Did you check the points scores as I suggested above? As your gf’s job is skilled.

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Old Nov 28th 2022, 10:23 am
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Default Re: Looking to move to Canada, input appreciated

Originally Posted by christmasoompa
HGV driving isn’t a skilled job either I’m afraid.

Did you check the points scores as I suggested above? As your gf’s job is skilled.
does it not come under transport truck drivers? Says that’s a tier 3?

she’s a project manager in telecoms so think she’d be fine to get in but surely I need my own skilled work? Can’t ride on her coat tails can I?
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Old Nov 28th 2022, 7:59 pm
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Default Re: Looking to move to Canada, input appreciated

Originally Posted by Fedupscotsman
does it not come under transport truck drivers? Says that’s a tier 3?

she’s a project manager in telecoms so think she’d be fine to get in but surely I need my own skilled work? Can’t ride on her coat tails can I?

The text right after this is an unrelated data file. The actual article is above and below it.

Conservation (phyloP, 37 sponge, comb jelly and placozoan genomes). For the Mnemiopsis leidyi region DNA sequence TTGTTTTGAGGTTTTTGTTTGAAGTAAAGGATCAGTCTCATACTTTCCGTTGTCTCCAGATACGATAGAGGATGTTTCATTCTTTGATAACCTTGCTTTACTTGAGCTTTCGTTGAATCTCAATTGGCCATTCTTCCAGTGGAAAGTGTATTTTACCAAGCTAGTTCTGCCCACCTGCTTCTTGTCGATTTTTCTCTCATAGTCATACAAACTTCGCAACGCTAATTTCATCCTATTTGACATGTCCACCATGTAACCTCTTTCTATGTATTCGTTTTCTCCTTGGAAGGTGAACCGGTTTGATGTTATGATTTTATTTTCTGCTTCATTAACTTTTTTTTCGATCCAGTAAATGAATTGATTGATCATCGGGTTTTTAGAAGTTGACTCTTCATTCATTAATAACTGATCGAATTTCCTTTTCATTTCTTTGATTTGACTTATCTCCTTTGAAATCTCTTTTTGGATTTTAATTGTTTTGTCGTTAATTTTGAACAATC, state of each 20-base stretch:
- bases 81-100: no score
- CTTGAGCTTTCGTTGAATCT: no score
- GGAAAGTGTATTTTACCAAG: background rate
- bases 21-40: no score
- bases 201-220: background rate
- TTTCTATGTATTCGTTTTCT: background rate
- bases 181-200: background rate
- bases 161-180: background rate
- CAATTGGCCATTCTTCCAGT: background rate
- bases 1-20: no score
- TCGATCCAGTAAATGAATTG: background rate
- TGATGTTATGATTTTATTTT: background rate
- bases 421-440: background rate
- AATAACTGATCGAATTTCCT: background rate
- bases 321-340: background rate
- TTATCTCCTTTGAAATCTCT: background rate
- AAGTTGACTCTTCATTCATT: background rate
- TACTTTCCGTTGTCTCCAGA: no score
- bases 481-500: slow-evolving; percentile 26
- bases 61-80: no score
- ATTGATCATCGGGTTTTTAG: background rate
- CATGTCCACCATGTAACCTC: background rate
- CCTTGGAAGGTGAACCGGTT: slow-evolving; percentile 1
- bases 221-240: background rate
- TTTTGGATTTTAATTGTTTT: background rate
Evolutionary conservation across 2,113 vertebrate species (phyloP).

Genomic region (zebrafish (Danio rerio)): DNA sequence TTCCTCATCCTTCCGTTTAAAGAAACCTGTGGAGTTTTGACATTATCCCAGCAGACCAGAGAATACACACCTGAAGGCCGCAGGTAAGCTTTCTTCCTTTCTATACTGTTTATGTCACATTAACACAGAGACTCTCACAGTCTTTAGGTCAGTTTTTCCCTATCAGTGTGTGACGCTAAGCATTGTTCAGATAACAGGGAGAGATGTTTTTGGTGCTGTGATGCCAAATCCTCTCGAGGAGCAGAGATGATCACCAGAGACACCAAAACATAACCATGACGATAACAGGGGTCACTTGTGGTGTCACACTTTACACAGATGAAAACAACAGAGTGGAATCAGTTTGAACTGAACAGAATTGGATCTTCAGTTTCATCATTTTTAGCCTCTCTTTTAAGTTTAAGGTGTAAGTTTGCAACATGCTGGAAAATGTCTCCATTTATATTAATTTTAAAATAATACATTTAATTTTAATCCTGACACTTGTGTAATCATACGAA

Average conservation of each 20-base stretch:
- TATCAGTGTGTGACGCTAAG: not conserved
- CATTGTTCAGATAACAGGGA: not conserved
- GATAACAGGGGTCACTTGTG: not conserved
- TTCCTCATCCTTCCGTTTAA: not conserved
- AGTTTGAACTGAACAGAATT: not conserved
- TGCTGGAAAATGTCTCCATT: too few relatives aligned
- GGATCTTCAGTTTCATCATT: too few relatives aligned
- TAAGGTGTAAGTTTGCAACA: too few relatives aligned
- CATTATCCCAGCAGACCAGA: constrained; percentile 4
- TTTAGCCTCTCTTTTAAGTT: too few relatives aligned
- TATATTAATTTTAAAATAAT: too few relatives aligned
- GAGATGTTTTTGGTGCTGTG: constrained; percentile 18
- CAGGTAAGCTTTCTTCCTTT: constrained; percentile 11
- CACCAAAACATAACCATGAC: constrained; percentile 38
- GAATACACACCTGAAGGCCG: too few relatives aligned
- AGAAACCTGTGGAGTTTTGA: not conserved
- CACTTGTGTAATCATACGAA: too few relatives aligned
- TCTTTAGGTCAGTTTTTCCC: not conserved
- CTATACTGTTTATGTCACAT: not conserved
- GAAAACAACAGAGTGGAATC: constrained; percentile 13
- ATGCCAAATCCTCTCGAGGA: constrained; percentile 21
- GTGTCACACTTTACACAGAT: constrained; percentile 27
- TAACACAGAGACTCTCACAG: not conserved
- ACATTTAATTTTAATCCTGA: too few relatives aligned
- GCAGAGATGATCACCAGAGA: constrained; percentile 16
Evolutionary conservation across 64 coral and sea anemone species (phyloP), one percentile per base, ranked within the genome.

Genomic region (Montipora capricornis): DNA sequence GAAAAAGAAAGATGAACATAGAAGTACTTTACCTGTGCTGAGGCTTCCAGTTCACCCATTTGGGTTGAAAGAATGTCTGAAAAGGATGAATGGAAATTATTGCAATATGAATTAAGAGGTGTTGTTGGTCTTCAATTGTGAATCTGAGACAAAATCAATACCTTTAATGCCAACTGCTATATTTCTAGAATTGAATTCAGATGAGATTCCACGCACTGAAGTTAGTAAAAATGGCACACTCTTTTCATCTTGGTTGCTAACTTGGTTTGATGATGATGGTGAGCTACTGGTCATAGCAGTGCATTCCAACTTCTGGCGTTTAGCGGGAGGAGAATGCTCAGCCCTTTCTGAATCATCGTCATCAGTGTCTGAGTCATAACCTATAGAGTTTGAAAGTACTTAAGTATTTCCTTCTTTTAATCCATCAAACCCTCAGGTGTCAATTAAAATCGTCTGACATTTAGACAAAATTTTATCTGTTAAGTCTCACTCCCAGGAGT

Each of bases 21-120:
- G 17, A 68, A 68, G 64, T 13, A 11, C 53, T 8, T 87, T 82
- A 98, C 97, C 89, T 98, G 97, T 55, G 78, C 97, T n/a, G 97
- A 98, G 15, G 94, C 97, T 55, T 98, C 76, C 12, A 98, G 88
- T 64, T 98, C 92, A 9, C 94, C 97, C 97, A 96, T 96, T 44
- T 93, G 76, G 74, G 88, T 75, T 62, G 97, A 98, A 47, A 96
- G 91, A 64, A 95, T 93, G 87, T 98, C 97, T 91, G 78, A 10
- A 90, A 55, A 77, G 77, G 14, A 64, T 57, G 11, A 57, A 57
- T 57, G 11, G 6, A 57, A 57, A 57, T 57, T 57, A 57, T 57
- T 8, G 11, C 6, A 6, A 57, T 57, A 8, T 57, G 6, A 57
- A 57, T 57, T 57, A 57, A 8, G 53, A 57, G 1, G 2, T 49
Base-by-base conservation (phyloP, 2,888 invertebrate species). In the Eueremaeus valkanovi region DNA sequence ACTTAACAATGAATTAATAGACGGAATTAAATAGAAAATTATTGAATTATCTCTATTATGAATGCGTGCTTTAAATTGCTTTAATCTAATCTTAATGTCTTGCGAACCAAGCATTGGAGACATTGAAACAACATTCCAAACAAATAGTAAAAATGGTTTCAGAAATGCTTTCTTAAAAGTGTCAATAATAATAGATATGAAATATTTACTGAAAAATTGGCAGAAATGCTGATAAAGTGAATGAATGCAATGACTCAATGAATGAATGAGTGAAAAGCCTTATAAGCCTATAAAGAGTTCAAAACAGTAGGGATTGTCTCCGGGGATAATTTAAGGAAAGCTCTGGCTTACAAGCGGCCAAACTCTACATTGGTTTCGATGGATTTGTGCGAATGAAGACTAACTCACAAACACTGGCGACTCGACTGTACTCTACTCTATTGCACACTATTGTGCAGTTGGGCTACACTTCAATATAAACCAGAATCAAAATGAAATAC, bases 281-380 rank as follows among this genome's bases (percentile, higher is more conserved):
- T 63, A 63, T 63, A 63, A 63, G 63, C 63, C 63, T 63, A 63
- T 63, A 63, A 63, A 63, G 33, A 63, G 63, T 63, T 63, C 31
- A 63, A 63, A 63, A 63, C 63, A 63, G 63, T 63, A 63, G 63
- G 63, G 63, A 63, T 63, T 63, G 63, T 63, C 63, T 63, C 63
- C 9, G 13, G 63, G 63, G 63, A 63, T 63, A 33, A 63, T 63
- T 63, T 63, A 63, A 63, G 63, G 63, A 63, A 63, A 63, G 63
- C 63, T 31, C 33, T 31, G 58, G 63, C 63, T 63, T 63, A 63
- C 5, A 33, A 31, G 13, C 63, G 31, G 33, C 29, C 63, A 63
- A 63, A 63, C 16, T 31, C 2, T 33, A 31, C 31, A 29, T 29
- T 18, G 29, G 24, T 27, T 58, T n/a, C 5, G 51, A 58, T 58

You're quite right, they've been moved up a skill level, as of a week or so ago. So that's good, and would mean you could apply under EE once you've done a year of full-time experience as a trucker, but tbh I think you may struggle to meet the eligibility/points required without much skilled experience. So personally I'd focus on your gf (see above, yes, you can go on her visa app as a dependent if she qualifies) and also look at the IEC.
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Old Nov 29th 2022, 1:01 am
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Default Re: Looking to move to Canada, input appreciated

Originally Posted by christmasoompa
You're quite right, they've been moved up a skill level, as of a week or so ago. So that's good, and would mean you could apply under EE once you've done a year of full-time experience as a trucker, but tbh I think you may struggle to meet the eligibility/points required without much skilled experience. So personally I'd focus on your gf (see above, yes, you can go on her visa app as a dependent if she qualifies) and also look at the IEC.